Money laundering through real estate allows criminals to integrate proceeds of crime into the legitimate economy, and continue their illegal activities.
In its briefing document Understanding money laundering through real estate transactions, the Financial Action Task Force (FATF) highlights some of the key considerations and recommendations to combat this practice.
Why is real estate attractive to criminals?
Real estate is attractive to criminals for much the same reasons as it is attractive to the average person: it is a relatively stable investment, it is functional (can be lived in or rented out), and the value is likely to increase over time.
Furthermore, real estate can provide a veneer of legitimacy, and transactions are subject to less scrutiny than financial sector transactions.
How may ‘suspicious’ real estate transactions be identified?
Through the analysis of various cases of money laundering through real estate, some common features have been identified, for example:
- Discrepancy between the recorded wealth of the owner and value of the property
- The owner is anonymous
- The indication by a country that there is a risk of money laundering by its citizens in another country
- The use of complex loans or credit finance
Furthermore, there exist a number of common methods of laundering money through real estate. The presence of these elements may also give rise to suspicion; for example the use of third parties, mortgage schemes and property renovations.
What are the key risks, and how can they be mitigated?
Unusual or suspicious patterns can be identified relating to a number of key areas: customer risk, transaction risk and geographical risk.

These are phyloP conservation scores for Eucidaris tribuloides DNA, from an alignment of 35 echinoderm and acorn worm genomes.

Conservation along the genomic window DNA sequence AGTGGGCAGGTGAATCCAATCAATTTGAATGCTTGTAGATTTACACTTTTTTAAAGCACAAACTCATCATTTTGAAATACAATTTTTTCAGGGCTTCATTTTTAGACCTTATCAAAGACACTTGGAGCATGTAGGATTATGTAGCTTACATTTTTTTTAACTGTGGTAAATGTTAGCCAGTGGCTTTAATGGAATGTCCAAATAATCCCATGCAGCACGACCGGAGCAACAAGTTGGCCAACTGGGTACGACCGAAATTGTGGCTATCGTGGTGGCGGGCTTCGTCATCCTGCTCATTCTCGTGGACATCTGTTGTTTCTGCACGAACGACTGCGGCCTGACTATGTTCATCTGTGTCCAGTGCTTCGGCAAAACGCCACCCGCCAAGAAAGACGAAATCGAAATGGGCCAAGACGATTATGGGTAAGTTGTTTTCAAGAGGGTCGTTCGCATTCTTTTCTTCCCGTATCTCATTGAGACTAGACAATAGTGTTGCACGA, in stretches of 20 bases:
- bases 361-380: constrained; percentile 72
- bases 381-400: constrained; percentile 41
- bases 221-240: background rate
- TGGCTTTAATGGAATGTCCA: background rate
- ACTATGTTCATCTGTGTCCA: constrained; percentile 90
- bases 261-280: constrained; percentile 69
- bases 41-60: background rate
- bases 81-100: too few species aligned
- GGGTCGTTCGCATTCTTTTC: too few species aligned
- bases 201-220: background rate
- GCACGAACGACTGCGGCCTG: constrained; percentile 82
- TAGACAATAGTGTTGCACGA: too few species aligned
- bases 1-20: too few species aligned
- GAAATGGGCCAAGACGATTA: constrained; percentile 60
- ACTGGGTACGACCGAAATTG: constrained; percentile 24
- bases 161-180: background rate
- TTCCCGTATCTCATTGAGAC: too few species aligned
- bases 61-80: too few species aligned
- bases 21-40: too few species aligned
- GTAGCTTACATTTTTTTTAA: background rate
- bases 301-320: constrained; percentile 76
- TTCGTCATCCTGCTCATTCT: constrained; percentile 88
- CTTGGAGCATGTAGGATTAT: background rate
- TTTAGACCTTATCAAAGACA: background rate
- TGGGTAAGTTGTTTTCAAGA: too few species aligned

Spotting the money laundering risk behind the real estate transaction can help to perform a risk-based assessment and address the matter.
This relates to the ability to identify the real purchaser and ascertain any third party involvement that may be obscuring the true beneficial ownership.
Customer risk also covers purchases involving high-ranking foreign officials or their families, who require specific attention either as politically exposed persons (PEPs) or because of specific international provisions, such as sanctions.
This relates to elements such as a mismatch between the buyer and property, the use of complex loans, or anything which does not appear to make professional or commercial sense. An example of the latter may be a purchaser who is not interested in obtaining a better price or has not viewed the property prior to purchase.
This can relate to both the property and the buyer. A number of questions to be asked include:
- Does the location of the property match the location of the buyer and seller?
- Are the buyer and/or seller located in a country with a weak AML regime or a high degree of corruption?
In a recent report, Transparency International recommends a set of reforms and measures to establish an effective system to detect and prevent money laundering through real estate.
What is the impact?
Money laundering through real estate can distort real estate prices, pricing legitimate buyers and even renters out of the market.
These factors can also affect decisions about where to live, resulting in a change of neighbourhood and the related displacement of less affluent households.